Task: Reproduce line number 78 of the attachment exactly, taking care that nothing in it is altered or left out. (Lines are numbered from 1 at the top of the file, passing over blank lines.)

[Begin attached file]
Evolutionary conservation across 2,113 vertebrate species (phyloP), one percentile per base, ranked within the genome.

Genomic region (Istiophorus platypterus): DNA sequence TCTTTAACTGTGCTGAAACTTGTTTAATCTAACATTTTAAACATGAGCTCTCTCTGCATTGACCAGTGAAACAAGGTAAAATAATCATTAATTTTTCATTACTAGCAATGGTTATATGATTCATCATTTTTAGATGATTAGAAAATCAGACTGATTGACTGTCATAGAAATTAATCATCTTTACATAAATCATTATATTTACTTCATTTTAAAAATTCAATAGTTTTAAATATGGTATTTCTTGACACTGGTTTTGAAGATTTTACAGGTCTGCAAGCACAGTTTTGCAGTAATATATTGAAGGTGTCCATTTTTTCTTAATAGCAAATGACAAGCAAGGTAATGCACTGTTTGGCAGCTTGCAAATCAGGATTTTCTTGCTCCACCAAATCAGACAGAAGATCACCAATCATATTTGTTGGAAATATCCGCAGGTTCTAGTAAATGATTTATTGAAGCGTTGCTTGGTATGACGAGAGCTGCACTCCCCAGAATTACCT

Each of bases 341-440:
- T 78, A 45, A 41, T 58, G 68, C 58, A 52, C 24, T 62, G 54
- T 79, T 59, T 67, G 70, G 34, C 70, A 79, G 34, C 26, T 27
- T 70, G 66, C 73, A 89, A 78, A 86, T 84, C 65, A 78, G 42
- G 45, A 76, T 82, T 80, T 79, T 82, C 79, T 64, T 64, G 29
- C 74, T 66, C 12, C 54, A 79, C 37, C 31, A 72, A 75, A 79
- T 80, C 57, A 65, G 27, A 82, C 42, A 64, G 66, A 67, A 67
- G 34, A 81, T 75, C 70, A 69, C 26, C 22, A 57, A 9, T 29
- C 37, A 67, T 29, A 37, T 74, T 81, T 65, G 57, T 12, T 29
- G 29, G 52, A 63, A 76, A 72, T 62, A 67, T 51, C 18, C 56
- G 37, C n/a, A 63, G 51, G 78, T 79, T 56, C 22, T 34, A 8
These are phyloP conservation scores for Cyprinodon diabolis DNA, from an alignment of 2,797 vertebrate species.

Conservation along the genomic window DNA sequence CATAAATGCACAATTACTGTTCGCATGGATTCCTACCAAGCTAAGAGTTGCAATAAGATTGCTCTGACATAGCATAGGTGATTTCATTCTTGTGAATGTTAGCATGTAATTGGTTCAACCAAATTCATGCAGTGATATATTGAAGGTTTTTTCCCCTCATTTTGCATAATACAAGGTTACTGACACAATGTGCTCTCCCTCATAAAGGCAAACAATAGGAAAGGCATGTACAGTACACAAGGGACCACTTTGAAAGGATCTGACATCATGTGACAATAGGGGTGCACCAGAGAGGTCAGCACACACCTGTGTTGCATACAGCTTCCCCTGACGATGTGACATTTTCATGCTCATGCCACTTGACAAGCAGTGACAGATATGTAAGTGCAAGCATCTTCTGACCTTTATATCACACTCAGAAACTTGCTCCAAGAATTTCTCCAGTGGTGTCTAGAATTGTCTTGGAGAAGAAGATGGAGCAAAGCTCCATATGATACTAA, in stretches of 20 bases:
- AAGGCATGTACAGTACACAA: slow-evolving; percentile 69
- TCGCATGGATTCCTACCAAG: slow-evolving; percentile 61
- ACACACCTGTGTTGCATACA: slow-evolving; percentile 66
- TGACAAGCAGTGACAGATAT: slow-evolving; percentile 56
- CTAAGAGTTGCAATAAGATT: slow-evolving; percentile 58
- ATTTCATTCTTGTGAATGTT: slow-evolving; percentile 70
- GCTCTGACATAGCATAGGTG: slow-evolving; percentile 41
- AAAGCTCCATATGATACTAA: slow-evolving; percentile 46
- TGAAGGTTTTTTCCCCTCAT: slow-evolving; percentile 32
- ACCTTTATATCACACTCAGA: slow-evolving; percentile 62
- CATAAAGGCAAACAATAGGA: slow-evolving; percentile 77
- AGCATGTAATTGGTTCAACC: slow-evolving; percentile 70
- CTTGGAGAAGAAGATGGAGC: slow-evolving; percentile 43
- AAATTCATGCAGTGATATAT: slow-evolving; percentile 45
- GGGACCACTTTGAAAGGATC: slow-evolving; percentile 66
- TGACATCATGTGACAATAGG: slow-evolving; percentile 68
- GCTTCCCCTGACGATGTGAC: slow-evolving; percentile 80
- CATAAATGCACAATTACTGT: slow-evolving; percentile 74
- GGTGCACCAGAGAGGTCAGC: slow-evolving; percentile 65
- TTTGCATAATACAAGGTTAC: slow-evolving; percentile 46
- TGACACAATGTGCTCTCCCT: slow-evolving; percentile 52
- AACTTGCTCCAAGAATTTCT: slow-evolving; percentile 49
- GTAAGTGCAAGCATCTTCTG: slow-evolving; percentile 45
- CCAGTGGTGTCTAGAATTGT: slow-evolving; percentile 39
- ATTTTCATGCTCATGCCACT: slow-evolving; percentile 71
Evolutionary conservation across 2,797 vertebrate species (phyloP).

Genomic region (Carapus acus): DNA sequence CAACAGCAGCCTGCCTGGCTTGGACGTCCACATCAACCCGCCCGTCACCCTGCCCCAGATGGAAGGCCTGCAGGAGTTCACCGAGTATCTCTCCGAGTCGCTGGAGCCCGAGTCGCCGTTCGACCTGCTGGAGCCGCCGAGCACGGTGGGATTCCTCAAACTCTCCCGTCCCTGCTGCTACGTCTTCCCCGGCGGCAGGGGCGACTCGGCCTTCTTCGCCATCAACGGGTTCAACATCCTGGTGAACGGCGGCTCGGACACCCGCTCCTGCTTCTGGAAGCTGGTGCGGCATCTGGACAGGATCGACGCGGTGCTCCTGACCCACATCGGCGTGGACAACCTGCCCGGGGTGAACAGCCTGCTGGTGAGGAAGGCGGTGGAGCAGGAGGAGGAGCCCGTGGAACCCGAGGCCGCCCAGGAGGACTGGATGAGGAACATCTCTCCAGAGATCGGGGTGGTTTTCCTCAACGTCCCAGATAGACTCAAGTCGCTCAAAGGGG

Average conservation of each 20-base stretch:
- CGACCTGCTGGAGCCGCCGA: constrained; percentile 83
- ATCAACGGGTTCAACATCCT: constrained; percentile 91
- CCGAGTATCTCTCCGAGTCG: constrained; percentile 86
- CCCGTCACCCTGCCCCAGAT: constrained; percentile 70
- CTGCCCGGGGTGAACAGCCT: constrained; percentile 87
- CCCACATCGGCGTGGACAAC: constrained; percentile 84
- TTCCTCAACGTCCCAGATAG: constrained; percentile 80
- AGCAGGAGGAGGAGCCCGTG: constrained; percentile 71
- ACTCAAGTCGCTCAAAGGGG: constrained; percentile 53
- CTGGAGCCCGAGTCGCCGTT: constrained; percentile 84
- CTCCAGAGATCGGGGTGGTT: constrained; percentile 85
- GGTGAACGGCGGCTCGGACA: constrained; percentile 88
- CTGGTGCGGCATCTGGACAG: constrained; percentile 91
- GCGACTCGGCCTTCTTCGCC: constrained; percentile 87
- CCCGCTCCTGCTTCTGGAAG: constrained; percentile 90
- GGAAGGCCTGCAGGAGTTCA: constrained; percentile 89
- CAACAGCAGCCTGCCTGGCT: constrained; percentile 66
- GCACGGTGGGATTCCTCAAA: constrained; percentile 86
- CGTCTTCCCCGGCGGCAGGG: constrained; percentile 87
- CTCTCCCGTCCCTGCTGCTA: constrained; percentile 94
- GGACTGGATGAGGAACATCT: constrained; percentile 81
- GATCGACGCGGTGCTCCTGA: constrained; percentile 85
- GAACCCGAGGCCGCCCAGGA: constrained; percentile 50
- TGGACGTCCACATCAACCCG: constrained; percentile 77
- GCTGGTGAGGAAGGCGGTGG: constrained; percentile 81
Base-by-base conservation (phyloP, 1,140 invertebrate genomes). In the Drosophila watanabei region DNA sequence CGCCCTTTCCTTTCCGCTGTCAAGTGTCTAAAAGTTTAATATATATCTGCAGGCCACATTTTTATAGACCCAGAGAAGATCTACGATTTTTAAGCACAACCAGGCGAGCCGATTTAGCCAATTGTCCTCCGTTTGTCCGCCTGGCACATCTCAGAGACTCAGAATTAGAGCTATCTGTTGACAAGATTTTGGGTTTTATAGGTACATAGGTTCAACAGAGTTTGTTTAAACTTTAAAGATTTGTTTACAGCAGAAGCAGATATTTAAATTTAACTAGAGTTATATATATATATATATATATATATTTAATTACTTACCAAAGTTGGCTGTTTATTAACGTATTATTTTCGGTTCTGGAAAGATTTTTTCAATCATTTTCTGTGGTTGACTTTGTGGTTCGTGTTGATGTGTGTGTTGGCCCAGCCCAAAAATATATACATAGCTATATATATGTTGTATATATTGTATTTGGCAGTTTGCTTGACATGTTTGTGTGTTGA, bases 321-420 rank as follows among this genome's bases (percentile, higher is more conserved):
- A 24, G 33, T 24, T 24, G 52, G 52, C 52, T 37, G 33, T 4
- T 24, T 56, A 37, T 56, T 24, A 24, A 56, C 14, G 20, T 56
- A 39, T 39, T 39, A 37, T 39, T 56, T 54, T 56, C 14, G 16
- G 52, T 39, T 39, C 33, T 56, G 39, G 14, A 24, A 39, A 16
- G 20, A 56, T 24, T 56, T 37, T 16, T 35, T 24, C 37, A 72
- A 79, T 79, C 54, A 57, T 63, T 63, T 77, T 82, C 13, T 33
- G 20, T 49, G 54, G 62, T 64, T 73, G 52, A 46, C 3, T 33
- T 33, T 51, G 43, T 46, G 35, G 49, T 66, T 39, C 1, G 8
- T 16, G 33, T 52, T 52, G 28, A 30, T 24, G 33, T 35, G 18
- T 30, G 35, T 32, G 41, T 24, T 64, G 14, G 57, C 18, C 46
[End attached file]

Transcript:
- T 16, G 33, T 52, T 52, G 28, A 30, T 24, G 33, T 35, G 18